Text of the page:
ATLANTA, Ga. – After weeks of deliberation from the Special Committee of Elections Integrity, the controversial House Bill 531 cleared another hurdle in the Georgia State Legislature as house members voted 97 – 72 in favor of the bill.
Georgia’s legislative work week began much like it had ended. Organized protesters once again gathered outside the chambers in strong opposition to what many Democrats considered a Republican attempt to suppress the minority vote after a bitter election last year. Rep. Jasmine Clark (D – Lilburn) spent time with protesters outside the Capital before railing on Republican colleagues from the house well who supported HB 531.
“Men lie; women lie; numbers don’t. The numbers are clear, HB 531 is textbook voter suppression,” said Clark. “This bill reduces, restricts, and limits every single aspect of our elections.”
Democrat after Democrat stepped to the well in a show of unified passion against Republicans. Rep. Donna McLeod (D – Lawrenceville), who hasn’t shied away from tying this bill and its supporters to white supremacy, went full-throttle on lawmakers that backed this bill.
“Suppressing the vote proves one thing, that my Republican colleagues are fearful. They are afraid of change. They are afraid they lack ideas or policies to persuade the vast majority of people that might not look like them to vote for them. The greatest failure of this bill [HB 531] is that it shows a disregard for our shared humanity because you believe you have to take something from me in order to show you have power.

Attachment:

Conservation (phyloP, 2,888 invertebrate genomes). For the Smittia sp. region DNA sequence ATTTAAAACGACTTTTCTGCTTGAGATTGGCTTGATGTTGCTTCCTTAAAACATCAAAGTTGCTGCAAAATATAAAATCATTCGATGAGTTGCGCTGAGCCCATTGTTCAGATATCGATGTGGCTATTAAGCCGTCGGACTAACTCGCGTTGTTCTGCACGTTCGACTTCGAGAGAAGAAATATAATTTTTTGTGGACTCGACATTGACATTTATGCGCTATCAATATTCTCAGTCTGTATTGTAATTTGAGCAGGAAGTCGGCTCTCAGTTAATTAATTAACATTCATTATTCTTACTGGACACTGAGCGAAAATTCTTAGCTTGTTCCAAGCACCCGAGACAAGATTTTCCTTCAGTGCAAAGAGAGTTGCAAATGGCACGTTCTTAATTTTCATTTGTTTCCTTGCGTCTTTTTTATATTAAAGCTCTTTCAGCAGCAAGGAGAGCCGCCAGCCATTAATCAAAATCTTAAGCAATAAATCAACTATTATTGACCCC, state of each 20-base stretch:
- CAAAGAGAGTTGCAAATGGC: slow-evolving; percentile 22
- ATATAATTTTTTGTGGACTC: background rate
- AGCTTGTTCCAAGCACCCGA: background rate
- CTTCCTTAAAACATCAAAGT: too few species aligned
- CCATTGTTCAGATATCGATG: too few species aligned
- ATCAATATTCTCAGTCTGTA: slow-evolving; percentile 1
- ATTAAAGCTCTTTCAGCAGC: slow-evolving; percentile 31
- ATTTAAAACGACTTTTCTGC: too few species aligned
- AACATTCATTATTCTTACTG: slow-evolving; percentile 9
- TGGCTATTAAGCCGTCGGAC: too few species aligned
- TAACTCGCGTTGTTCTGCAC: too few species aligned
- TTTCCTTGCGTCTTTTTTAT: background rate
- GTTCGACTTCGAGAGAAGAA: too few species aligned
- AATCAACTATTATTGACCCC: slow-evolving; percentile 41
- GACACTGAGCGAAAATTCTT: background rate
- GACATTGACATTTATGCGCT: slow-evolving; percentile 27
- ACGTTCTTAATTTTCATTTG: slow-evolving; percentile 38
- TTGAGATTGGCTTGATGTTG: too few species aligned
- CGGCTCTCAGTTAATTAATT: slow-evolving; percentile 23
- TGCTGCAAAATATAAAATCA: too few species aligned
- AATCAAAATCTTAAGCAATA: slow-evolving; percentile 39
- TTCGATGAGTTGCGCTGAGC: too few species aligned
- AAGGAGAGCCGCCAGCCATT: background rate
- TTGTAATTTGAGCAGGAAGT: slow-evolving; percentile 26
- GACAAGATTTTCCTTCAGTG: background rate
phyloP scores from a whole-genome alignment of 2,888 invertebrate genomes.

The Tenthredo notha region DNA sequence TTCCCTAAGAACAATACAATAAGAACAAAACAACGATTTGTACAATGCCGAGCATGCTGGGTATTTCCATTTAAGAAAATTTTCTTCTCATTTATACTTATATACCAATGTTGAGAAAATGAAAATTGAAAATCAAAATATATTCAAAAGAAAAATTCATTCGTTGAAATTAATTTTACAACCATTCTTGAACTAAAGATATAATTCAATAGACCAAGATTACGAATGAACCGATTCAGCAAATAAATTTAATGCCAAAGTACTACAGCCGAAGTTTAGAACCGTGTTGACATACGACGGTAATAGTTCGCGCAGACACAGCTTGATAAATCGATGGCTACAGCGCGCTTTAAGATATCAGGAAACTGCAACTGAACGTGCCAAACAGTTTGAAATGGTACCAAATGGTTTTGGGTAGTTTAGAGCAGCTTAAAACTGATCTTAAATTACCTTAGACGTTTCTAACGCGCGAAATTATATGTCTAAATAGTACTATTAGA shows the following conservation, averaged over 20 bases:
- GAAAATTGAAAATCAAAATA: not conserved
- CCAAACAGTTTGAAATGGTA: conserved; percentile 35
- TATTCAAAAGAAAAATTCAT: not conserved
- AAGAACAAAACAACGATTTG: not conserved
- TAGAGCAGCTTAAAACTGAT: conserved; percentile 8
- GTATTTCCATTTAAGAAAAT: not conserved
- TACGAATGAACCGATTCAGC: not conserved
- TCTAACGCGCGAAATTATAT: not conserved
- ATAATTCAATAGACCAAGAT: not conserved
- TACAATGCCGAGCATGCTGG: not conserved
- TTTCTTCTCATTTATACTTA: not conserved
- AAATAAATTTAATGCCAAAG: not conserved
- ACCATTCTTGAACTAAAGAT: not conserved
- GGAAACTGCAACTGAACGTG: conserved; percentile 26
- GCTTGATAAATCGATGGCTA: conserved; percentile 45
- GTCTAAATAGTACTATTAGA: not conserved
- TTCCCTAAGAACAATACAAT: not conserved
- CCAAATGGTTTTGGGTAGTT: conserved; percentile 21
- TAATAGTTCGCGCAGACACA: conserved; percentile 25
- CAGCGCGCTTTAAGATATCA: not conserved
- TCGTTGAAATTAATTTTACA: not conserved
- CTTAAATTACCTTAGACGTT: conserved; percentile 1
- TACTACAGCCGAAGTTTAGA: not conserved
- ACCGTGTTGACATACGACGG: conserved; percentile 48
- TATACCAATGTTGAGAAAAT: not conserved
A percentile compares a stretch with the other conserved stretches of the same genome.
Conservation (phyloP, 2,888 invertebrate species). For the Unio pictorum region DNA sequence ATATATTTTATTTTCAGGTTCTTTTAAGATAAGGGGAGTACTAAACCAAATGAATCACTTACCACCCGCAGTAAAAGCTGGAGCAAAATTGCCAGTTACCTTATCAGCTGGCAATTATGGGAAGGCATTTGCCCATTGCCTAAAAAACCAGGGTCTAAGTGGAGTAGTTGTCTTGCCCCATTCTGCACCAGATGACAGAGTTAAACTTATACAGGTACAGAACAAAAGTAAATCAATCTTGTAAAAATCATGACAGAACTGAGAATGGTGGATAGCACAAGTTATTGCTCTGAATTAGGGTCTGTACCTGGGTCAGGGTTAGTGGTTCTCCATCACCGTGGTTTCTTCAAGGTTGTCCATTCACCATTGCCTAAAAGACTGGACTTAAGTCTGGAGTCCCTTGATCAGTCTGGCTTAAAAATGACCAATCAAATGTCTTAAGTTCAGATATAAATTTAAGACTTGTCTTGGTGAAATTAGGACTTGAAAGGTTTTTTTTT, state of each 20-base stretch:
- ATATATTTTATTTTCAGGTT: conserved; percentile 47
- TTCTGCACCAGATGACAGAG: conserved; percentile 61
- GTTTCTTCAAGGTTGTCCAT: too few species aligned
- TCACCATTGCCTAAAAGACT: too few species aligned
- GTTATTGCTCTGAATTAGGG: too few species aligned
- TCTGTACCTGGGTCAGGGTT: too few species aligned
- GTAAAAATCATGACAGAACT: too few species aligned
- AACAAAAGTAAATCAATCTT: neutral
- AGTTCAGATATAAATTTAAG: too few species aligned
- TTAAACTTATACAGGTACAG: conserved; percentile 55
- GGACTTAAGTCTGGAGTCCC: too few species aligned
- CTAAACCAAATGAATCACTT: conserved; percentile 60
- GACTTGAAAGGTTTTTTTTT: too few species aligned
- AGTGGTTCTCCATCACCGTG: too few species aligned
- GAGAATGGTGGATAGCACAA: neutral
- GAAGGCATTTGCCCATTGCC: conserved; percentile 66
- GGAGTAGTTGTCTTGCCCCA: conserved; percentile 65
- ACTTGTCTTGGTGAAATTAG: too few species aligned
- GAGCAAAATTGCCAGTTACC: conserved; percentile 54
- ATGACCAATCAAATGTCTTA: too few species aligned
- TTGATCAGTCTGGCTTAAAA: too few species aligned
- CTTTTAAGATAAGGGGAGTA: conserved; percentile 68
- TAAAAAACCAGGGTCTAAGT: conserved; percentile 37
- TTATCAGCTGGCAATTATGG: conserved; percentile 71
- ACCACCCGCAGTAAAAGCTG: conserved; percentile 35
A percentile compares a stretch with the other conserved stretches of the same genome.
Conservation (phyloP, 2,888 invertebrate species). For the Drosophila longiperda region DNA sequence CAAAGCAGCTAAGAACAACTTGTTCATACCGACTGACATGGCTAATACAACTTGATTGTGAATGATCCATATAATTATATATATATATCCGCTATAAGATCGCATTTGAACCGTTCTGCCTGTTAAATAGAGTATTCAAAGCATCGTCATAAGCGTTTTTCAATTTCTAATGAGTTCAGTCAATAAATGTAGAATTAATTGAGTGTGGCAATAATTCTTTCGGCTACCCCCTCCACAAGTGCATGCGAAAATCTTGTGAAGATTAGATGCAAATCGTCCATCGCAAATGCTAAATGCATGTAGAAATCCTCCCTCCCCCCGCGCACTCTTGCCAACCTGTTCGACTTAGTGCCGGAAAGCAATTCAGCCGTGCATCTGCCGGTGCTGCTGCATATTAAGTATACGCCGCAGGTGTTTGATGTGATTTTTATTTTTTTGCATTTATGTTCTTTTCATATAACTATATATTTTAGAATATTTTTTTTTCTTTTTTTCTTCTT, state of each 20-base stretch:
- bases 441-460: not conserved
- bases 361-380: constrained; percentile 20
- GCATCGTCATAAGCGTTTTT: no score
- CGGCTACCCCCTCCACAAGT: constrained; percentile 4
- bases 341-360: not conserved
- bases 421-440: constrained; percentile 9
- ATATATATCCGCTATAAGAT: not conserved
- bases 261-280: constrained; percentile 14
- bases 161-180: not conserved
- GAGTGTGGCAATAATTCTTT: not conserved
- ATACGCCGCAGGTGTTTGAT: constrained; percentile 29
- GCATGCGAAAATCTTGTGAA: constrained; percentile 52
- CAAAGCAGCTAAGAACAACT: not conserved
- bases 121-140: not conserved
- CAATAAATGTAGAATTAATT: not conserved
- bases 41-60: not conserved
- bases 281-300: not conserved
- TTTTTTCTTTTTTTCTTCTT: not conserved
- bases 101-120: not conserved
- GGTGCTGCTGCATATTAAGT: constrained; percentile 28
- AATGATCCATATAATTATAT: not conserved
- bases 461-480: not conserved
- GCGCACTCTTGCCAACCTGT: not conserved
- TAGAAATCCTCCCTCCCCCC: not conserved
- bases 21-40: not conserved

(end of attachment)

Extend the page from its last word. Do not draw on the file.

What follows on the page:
If signed into law, the 66-page bill would add clarity on the use of dropboxes and require an ID for absentee ballots, even limiting the powers
of the Sectary of States office. Rep. Barry Fleming (R – Harlem), the bill’s author, spoke at length regarding its objectives that have been front and center over the past few weeks.
“House Bill 531 is designed to begin to bring back the confidence of our voters back into our election system. A main component of that effort is by enacting several revisions, which will make the administration of elections easier by our local elections officials,”
“I hope your constituents back home are listening because the hyperbole and mistruths in the TV ads and mail pieces that we’ve all been bombarded with through a million-dollar campaign they need to see the light of the day, and sunshine has a disinfecting quality,” said Jones.
The bill will now move to the Senate, where they, too, have a similar version.